DeKALB – Someone who visits the DeKalb Municipal Building to pay a water bill has to walk through an empty lobby, take the stairs or elevator to the second floor and follow the signs to the correct office.
It’s not the best customer-service experience, and it’s one of the things DeKalb leaders would like to change.
Although the City Council has discussed the need for renovations for years, the need has become painfully obvious since the police department moved, leaving about 12,000 square feet of empty space on the first floor. A study last summer addressed the required upgrades to the infrastructure of the building, as well as how city departments are using space.
City leaders are considering various segments of the community while planning for the renovations, but Mayor John Rey said the aldermen agree that the first priority is customer service.
“Our first concern is efficient, welcoming delivery of service,” Rey said. “The second is security.”
Security is the primary concern for Public Works Director T.J. Moore. With the police gone, the building isn’t staffed overnight, meaning it’s being locked for the first time since it opened in 1967.
“With no one on the first floor, we have people coming to the second floor unescorted to conduct their business,” Moore said.
That business might be paying a water bill or a parking ticket, and Moore said the finance department is willing to move to the first floor to make access easier.
“Most of the people that come here during business hours are here for finance-related items. Moving that department to the first floor is not an ideal scenario, but it will provide more security and better customer service,” Moore said. He said the staff in that department is moving this winter.
Fifth Ward Alderman Ron Naylor said discussions also have centered on consolidating all the city staff in one building.
“A common theme seems to be that everyone wants to see the staff in one building,” Naylor said.
Officials also must consider the people who visit the building Monday mornings for court, which is conducted in the second-floor council chambers. That arrangement has prompted security concerns as well.
Moore said it’s advantageous to have a court available in DeKalb, rather than forcing residents to go to the courthouse in Sycamore. But the long line of people waiting can be disruptive to the city offices on the second floor. He also noted that a knife was found in the elevator recently.
“I don’t have a good short-term solution on that issue,” Moore said.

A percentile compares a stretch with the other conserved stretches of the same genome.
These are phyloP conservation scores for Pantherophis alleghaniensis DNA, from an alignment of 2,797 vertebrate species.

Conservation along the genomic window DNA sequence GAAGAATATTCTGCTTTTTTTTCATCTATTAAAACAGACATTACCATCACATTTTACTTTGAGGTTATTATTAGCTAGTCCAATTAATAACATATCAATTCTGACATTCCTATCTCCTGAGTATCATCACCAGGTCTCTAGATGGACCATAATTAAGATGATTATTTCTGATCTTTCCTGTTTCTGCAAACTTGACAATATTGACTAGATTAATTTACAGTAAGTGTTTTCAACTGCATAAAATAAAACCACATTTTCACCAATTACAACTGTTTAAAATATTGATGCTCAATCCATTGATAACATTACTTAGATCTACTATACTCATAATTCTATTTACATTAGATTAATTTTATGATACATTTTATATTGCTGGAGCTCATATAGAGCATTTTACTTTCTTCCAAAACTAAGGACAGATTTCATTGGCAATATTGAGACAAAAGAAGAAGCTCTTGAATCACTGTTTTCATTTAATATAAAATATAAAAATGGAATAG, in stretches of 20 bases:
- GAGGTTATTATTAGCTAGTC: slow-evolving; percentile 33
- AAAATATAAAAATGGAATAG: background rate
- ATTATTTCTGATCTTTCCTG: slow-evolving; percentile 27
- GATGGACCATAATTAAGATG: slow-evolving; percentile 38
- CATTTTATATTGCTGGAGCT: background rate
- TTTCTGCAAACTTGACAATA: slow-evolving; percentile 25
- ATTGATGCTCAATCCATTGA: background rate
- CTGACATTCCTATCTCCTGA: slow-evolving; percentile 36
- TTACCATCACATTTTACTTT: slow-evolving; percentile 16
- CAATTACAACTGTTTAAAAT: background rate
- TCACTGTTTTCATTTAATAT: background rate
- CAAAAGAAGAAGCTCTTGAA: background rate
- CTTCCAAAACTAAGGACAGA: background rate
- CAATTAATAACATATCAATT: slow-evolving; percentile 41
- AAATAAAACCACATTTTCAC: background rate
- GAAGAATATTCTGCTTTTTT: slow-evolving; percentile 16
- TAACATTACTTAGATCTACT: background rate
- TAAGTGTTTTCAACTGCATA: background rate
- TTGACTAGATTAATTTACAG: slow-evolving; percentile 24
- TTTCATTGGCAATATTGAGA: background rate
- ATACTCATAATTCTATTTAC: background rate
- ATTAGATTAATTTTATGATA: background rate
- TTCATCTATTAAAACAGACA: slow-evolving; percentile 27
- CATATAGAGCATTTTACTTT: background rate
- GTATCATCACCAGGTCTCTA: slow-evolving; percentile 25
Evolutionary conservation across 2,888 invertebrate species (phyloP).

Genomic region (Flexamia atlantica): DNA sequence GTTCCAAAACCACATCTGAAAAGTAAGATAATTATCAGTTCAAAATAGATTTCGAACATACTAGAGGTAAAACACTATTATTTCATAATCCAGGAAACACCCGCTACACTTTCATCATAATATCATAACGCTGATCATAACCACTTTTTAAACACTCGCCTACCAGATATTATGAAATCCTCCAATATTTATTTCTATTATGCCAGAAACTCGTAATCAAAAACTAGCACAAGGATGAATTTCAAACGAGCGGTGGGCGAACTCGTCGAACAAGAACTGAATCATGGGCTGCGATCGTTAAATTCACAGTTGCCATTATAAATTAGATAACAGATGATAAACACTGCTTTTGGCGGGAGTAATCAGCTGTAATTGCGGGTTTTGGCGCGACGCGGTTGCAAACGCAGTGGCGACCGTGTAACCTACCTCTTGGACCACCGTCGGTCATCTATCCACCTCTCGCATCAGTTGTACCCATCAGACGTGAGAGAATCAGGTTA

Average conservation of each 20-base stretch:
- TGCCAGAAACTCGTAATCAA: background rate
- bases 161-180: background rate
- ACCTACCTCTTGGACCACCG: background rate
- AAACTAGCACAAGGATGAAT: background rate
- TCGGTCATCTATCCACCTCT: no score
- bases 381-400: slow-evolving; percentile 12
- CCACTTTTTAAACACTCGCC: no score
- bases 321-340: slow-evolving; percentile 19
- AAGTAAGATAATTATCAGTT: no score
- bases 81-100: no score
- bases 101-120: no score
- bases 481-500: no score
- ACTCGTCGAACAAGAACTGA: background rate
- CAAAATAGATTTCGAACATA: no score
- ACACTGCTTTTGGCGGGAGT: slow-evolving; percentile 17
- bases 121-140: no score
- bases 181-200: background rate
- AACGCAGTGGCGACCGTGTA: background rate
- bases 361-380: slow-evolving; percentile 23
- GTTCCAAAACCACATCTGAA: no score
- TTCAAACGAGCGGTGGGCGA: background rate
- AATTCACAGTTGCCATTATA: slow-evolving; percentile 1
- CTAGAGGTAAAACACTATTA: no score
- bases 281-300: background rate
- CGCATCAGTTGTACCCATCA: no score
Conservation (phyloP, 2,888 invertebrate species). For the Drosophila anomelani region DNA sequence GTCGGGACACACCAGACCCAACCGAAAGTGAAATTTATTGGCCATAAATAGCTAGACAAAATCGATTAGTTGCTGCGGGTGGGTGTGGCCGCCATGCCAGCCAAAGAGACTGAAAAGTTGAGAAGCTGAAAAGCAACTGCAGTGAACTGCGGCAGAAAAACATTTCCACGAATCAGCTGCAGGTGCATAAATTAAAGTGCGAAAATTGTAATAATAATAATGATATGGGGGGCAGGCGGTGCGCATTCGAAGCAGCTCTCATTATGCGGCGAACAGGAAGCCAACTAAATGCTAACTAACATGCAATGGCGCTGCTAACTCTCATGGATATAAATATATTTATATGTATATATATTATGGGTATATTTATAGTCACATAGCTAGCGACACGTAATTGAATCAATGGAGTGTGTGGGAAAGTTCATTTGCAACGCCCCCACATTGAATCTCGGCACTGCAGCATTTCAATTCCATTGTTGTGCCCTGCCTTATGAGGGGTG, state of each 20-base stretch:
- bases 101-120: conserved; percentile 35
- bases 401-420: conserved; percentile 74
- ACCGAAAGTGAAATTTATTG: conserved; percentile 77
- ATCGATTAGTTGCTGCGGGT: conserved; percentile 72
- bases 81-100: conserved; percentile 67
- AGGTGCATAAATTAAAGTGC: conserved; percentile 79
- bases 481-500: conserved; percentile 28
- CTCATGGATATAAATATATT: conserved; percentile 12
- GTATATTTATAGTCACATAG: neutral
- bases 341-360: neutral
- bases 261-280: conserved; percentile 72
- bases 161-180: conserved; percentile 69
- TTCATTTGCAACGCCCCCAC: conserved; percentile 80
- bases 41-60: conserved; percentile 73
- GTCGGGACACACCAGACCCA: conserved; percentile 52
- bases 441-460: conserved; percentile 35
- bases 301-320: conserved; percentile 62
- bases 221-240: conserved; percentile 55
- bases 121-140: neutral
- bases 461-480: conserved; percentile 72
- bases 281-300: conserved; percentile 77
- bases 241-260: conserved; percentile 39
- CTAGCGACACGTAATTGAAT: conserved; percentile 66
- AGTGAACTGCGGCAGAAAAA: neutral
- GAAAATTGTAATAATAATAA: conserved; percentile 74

Short-term solutions are helpful, but interim City Manager Rudy Espiritu said council members also need to consider the long-term ramifications.
“These are issues the council needs to be aware of,” Espiritu said. “We need to think long term, but we need to move forward on a renovation sooner rather than later.”
Yet another segment of the population to be considered is those who use the building as a warming or cooling center, or as a severe weather shelter. Such facilities can be in demand at times other than normal business hours.
“Storms can come up quickly, and it could take a staff member time to get here,” Moore said. “In the meantime, we would have people outside waiting to get in.”
Naylor suggested addressing storm shelters in the city’s emergency preparedness plans.
“We need an emergency shelter in the community,” he said.
Without knowing exactly what the council’s priorities are, Moore said it’s difficult to provide any kind of cost estimates.
“The cost of renovations can vary quite wildly. It depends on what degree you want to renovate,” Moore said. Even without a list of priorities, Moore said mechanical issues – new windows, heating, air conditioning – need to be addressed first.
Espiritu said about $6 million in tax increment financing funds are available to renovate the building.
“We won’t need to raise taxes to get the work done. If the TIF expires before remodeling is done, the funding won’t be there. Keep that in mind for the long term,” he said.
No matter what priorities the council sets, Moore said no deadline is required.
“We have time to agree on the best course of action possible,” Moore said. “It’s more important to get a good decision than a fast decision.”